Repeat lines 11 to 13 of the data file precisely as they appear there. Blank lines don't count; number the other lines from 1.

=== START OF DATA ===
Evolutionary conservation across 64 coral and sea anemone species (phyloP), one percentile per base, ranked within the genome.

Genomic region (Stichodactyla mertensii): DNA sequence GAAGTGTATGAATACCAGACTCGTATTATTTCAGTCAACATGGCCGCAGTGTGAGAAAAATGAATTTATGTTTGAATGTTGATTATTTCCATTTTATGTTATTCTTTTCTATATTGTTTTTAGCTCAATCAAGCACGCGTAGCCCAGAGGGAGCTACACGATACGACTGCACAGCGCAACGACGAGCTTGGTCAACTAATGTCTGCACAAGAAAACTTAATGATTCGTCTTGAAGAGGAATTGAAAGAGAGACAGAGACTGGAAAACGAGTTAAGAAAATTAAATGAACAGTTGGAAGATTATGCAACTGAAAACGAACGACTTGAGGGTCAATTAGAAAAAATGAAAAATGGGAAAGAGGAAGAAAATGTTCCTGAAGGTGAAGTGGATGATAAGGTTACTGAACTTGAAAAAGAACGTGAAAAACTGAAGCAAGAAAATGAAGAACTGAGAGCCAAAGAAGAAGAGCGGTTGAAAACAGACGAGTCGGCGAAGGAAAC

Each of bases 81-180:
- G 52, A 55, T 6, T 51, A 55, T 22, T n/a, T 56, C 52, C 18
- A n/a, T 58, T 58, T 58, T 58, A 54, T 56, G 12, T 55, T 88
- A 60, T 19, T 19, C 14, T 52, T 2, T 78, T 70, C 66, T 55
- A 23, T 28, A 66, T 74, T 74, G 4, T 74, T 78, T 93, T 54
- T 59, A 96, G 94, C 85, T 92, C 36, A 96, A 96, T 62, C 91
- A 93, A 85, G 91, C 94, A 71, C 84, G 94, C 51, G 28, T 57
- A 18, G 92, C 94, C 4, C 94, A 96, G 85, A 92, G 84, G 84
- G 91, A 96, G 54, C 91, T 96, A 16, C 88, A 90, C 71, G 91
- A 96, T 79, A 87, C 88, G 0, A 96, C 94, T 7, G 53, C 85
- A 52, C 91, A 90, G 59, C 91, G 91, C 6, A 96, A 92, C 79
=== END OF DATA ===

- G 91, A 96, G 54, C 91, T 96, A 16, C 88, A 90, C 71, G 91
- A 96, T 79, A 87, C 88, G 0, A 96, C 94, T 7, G 53, C 85
- A 52, C 91, A 90, G 59, C 91, G 91, C 6, A 96, A 92, C 79